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As the title says, I need to show $3^{10}\equiv 1 \pmod{11^2}$. I'm currently practicing some problems related to Fermat's little theorem and Wilson's theorem, and things were going fine but I am stumped on this problem. What I know so far is:

$3^{10}\equiv 1 \pmod{11}$, by Fermat's Little Theorem.

I'm not sure where to go from here, it almost looks like a lifting problem, but we have no variable so a function's derivative would always just be 0. I tried looking up how to lift constants potentially, but I couldn't really find anything (maybe I just didn't search well, so I apologize if this is the case) Any hints would be greatly appreciated. Thanks!

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    $\begingroup$ $3^5 = 243 = 242 + 1$ $\endgroup$ – Will Jagy Nov 24 '18 at 20:07
  • $\begingroup$ @Will Lucky power choice, but it's still very quick even without luck if we exploit the Binomial Theorem, as I explain in my answer. $\endgroup$ – Bill Dubuque Nov 25 '18 at 1:32
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There is no lifting here. You are right about that. All what you need, as I can see, is to calculate this manually modulo $121$ instead of being misled by $11^2$. For the calculation, it turns out to be not so hard to follow it up.

As all powers of $3$ below $5$ are lower than $121$, notice that $3^5$ is $1$ more $242$ which is nothing but $2*121$. What this essentially tells you?

Now, as we noticed that:

$$3^5 \equiv 1 \pmod {121}$$

What can this tell us about $3^{10}$??

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    $\begingroup$ Tells us that $(3^5)^2 \equiv 1$ mod $121$. Thank you for the answer :) Guess I over-looked this one. $\endgroup$ – Stawbewwy Nov 24 '18 at 20:41
  • $\begingroup$ You are more than welcome :) $\endgroup$ – Maged Saeed Nov 24 '18 at 20:43
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Note that $3^2=11-2$

Then $$3^{10}=(11-2)^5= 11^5- \dots +\binom 51\times 11\times 2^4-2^5\equiv 880-32 \bmod 121$$

using the binomial expansion, and simply $848=7\times 121 +1$

Other solutions are slicker in this case, but the arithmetic here is pretty simple, and when you are looking at the square of a prime as the modulus most of the terms in the binomial expansion will simply drop out.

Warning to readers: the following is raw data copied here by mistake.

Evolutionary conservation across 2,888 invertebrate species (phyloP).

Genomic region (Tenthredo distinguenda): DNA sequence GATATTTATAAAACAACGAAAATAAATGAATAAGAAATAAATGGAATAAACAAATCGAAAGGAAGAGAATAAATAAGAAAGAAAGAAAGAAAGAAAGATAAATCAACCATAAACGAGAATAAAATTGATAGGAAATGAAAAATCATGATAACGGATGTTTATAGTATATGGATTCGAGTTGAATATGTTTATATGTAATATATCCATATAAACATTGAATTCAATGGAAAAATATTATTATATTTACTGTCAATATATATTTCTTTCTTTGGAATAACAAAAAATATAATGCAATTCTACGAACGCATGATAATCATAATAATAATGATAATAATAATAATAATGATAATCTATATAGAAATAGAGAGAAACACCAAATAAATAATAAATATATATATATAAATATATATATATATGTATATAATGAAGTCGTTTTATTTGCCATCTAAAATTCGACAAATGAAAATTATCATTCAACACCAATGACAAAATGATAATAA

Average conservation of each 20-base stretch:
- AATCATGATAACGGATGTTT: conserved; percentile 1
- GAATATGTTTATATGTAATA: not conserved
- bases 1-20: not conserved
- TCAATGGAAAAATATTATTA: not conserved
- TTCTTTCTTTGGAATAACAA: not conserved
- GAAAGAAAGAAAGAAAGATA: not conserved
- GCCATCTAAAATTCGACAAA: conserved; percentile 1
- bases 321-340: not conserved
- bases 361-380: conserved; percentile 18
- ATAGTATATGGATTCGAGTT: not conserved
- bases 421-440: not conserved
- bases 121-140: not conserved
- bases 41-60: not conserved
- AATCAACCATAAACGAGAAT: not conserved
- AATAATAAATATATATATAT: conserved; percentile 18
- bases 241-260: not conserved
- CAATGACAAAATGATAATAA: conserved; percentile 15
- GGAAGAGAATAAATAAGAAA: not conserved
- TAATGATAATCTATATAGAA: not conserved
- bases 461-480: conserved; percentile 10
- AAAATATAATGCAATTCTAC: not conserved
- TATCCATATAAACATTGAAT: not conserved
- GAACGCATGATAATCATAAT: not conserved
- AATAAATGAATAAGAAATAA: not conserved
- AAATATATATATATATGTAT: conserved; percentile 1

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Below are $\,4\,$ simple ways to compute it using about $10$ seconds of mental arithmetic, by using the Binomial Theorem, which reduces to the first $\,2\,$ terms by $\,11^{\large 2+k}\!\equiv 0\pmod{\!11^{\large 2}},\:$ i.e.

$\!\!\bmod 11^{\large 2}\!\!:\ (a\! +\! 11b)^{\large n}\! \equiv a^{\large n}\! + \color{#0a0}{n\!\cdot\! a^{\large n-1} b}\!\cdot\! 11\equiv a^{\large n}\! + \color{#c00}c\!\cdot\! 11,\,\ $ where $\,\ \color{#0a0}{n\cdot a^{\large n-1} b}\,\equiv\, \color{#c00}c\,\pmod{\!11}$

$\left[3^{\large 2}\!\!=\! -2\!+\!11\right]^{\large 5}\!\!\Rightarrow \overbrace{3^{\large 10}\!\!\equiv -2^{\large 5}+ \color{#0a0}{5\!\cdot 2^{\large 4}}\!\cdot\!11\equiv\! -32\!+\!\color{#c00}3\!\cdot\!11\equiv 1 \phantom{I^{I^{I^{I^{I^I}}}}}\!\!\!\!\!\!\!\!\!\!\!\!\!\!\!\!}^{\Large \bmod 11^{\Large 2}\ \ \ \ \,}\ \ \, $ by $\,\ \overbrace{\color{#0a0}{5\cdot 2^{\large 4}}\equiv 5\cdot 5\equiv \color{#c00}3\phantom{I^{I^{I^{I^{I^I}}}}}\!\!\!\!\!\!\!\!\!\!\!\!\!}^{\Large \bmod{11}\ \ \ \ \ }\ \ $ [Mark]

$\left[3^{\large 3}\! =\ 5\!+\!22\right]^{\large 4}\!\!\Rightarrow \color{#b0f}{3^{\large 12}} \equiv 5^{\large 4}\! + \color{#0a0}{4\!\cdot\!5^{\large 3}\!\cdot\!2}\!\cdot\! 11\equiv 5\!\cdot\!4\color{#c00}{-1}\!\cdot\!11\equiv\color{#b0f} 9\,\ $ by $\,\ 5^{\large 3}\!\equiv 4,\ \color{#0a0}{4(4)2}\equiv\color{#c00}{-1}$

$\left[3^{\large 4}\! =\, 4\!+\!77\right]^{\large 3}\!\Rightarrow \color{#b0f}{3^{\large 12}}\! \equiv 4^{\large 3}\!+\color{#0a0}{3\!\cdot\!4^{\large 2}\!\cdot\!7}\!\cdot\! 11\equiv\ 64\,\color{#c00}{-5}\!\cdot\!11\equiv\color{#b0f} 9\ \,$ by $\,\ \color{#0a0}{(3\!\cdot\! 7)4^{\large 2}}\equiv \color{#c00}{(-1)5}$

$\left[3^{\large 5}\!=1\!+\!242\right]^{\large 2}\!\!\!\Rightarrow 3^{\large 10}\!\equiv 1^{\large 2}\!\!+\! \color{#0a0}{2\!\cdot\! 1\!\cdot\! 22}\cdot 11\equiv \ \ 1+ \color{#c00}0\cdot 11\equiv 1\ \,$ by $\ \ \color{#0a0}{2\cdot 22}\equiv \color{#c00}{0}\quad $ [Will, Maged]

Note $\,\color{#b0f}{3^{\large 12}\!\equiv 9}\,\Rightarrow\, 3^{\large 10}\!\equiv 1\pmod{\!11^{\large 2}}\,$ by $\,3\,$ is invertible (so cancellable), by $\,\gcd(3,11^2)=1$

The other $2$ answers posted are essentially equivalent to one of the above cases, as $ $ [Annotated].

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